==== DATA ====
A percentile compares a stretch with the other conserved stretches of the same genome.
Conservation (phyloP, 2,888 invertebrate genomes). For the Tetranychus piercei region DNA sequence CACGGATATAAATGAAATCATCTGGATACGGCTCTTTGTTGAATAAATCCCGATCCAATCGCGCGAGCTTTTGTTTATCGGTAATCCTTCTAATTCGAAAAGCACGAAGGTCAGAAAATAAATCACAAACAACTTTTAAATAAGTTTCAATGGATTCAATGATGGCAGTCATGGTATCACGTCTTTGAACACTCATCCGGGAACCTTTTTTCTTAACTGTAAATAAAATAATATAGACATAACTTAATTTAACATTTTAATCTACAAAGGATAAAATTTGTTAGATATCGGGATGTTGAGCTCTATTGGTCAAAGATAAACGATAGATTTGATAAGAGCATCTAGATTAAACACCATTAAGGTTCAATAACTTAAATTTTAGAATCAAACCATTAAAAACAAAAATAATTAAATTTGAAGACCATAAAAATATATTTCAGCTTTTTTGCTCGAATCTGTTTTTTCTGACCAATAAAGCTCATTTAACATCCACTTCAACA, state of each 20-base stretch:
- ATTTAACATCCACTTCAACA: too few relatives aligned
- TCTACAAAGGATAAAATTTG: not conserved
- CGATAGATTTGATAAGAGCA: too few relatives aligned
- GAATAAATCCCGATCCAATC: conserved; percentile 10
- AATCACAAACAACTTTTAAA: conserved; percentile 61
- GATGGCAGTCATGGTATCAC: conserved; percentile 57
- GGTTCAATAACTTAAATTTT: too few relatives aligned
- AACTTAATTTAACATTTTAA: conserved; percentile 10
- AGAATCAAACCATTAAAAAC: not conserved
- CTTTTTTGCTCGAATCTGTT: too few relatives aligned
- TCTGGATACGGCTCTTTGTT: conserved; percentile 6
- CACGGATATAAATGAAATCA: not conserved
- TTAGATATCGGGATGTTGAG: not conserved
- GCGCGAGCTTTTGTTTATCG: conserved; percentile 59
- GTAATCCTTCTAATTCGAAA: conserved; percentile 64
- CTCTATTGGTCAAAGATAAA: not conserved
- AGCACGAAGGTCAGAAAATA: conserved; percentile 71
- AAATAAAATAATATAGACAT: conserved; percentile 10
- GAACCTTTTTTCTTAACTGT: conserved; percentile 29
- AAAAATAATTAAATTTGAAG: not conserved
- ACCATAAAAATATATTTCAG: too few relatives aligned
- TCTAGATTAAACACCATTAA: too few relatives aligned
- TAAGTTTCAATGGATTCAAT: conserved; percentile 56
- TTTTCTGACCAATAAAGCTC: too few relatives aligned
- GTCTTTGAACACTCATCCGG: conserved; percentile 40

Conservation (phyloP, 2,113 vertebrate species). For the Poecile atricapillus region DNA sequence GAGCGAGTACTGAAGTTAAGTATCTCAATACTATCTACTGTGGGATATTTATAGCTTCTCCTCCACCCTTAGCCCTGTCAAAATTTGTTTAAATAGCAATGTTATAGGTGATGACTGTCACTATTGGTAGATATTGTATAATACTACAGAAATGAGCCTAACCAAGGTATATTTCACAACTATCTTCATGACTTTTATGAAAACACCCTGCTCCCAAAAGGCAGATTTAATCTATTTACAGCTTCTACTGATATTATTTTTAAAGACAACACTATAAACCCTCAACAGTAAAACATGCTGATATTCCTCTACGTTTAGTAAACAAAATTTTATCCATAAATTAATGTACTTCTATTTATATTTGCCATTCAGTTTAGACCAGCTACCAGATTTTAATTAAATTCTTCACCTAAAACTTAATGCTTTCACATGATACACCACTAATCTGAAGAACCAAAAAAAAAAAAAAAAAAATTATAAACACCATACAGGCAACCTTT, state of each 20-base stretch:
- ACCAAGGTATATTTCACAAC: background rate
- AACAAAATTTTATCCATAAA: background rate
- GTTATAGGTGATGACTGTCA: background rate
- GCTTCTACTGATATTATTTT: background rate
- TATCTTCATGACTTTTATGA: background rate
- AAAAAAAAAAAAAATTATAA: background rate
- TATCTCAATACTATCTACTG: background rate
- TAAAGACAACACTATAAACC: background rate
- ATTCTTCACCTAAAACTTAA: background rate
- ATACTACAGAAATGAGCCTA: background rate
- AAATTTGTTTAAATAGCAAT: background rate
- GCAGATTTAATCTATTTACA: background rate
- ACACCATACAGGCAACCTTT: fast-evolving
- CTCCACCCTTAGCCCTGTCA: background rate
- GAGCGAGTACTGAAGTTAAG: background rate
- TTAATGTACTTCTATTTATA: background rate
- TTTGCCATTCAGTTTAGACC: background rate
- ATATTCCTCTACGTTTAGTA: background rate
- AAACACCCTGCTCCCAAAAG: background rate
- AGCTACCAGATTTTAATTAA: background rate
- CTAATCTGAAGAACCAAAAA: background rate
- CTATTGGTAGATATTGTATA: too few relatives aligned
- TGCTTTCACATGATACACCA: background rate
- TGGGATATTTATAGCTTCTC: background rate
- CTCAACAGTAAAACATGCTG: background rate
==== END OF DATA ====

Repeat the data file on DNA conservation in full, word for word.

A percentile compares a stretch with the other conserved stretches of the same genome.
Conservation (phyloP, 2,888 invertebrate genomes). For the Tetranychus piercei region DNA sequence CACGGATATAAATGAAATCATCTGGATACGGCTCTTTGTTGAATAAATCCCGATCCAATCGCGCGAGCTTTTGTTTATCGGTAATCCTTCTAATTCGAAAAGCACGAAGGTCAGAAAATAAATCACAAACAACTTTTAAATAAGTTTCAATGGATTCAATGATGGCAGTCATGGTATCACGTCTTTGAACACTCATCCGGGAACCTTTTTTCTTAACTGTAAATAAAATAATATAGACATAACTTAATTTAACATTTTAATCTACAAAGGATAAAATTTGTTAGATATCGGGATGTTGAGCTCTATTGGTCAAAGATAAACGATAGATTTGATAAGAGCATCTAGATTAAACACCATTAAGGTTCAATAACTTAAATTTTAGAATCAAACCATTAAAAACAAAAATAATTAAATTTGAAGACCATAAAAATATATTTCAGCTTTTTTGCTCGAATCTGTTTTTTCTGACCAATAAAGCTCATTTAACATCCACTTCAACA, state of each 20-base stretch:
- ATTTAACATCCACTTCAACA: too few relatives aligned
- TCTACAAAGGATAAAATTTG: not conserved
- CGATAGATTTGATAAGAGCA: too few relatives aligned
- GAATAAATCCCGATCCAATC: conserved; percentile 10
- AATCACAAACAACTTTTAAA: conserved; percentile 61
- GATGGCAGTCATGGTATCAC: conserved; percentile 57
- GGTTCAATAACTTAAATTTT: too few relatives aligned
- AACTTAATTTAACATTTTAA: conserved; percentile 10
- AGAATCAAACCATTAAAAAC: not conserved
- CTTTTTTGCTCGAATCTGTT: too few relatives aligned
- TCTGGATACGGCTCTTTGTT: conserved; percentile 6
- CACGGATATAAATGAAATCA: not conserved
- TTAGATATCGGGATGTTGAG: not conserved
- GCGCGAGCTTTTGTTTATCG: conserved; percentile 59
- GTAATCCTTCTAATTCGAAA: conserved; percentile 64
- CTCTATTGGTCAAAGATAAA: not conserved
- AGCACGAAGGTCAGAAAATA: conserved; percentile 71
- AAATAAAATAATATAGACAT: conserved; percentile 10
- GAACCTTTTTTCTTAACTGT: conserved; percentile 29
- AAAAATAATTAAATTTGAAG: not conserved
- ACCATAAAAATATATTTCAG: too few relatives aligned
- TCTAGATTAAACACCATTAA: too few relatives aligned
- TAAGTTTCAATGGATTCAAT: conserved; percentile 56
- TTTTCTGACCAATAAAGCTC: too few relatives aligned
- GTCTTTGAACACTCATCCGG: conserved; percentile 40

Conservation (phyloP, 2,113 vertebrate species). For the Poecile atricapillus region DNA sequence GAGCGAGTACTGAAGTTAAGTATCTCAATACTATCTACTGTGGGATATTTATAGCTTCTCCTCCACCCTTAGCCCTGTCAAAATTTGTTTAAATAGCAATGTTATAGGTGATGACTGTCACTATTGGTAGATATTGTATAATACTACAGAAATGAGCCTAACCAAGGTATATTTCACAACTATCTTCATGACTTTTATGAAAACACCCTGCTCCCAAAAGGCAGATTTAATCTATTTACAGCTTCTACTGATATTATTTTTAAAGACAACACTATAAACCCTCAACAGTAAAACATGCTGATATTCCTCTACGTTTAGTAAACAAAATTTTATCCATAAATTAATGTACTTCTATTTATATTTGCCATTCAGTTTAGACCAGCTACCAGATTTTAATTAAATTCTTCACCTAAAACTTAATGCTTTCACATGATACACCACTAATCTGAAGAACCAAAAAAAAAAAAAAAAAAATTATAAACACCATACAGGCAACCTTT, state of each 20-base stretch:
- ACCAAGGTATATTTCACAAC: background rate
- AACAAAATTTTATCCATAAA: background rate
- GTTATAGGTGATGACTGTCA: background rate
- GCTTCTACTGATATTATTTT: background rate
- TATCTTCATGACTTTTATGA: background rate
- AAAAAAAAAAAAAATTATAA: background rate
- TATCTCAATACTATCTACTG: background rate
- TAAAGACAACACTATAAACC: background rate
- ATTCTTCACCTAAAACTTAA: background rate
- ATACTACAGAAATGAGCCTA: background rate
- AAATTTGTTTAAATAGCAAT: background rate
- GCAGATTTAATCTATTTACA: background rate
- ACACCATACAGGCAACCTTT: fast-evolving
- CTCCACCCTTAGCCCTGTCA: background rate
- GAGCGAGTACTGAAGTTAAG: background rate
- TTAATGTACTTCTATTTATA: background rate
- TTTGCCATTCAGTTTAGACC: background rate
- ATATTCCTCTACGTTTAGTA: background rate
- AAACACCCTGCTCCCAAAAG: background rate
- AGCTACCAGATTTTAATTAA: background rate
- CTAATCTGAAGAACCAAAAA: background rate
- CTATTGGTAGATATTGTATA: too few relatives aligned
- TGCTTTCACATGATACACCA: background rate
- TGGGATATTTATAGCTTCTC: background rate
- CTCAACAGTAAAACATGCTG: background rate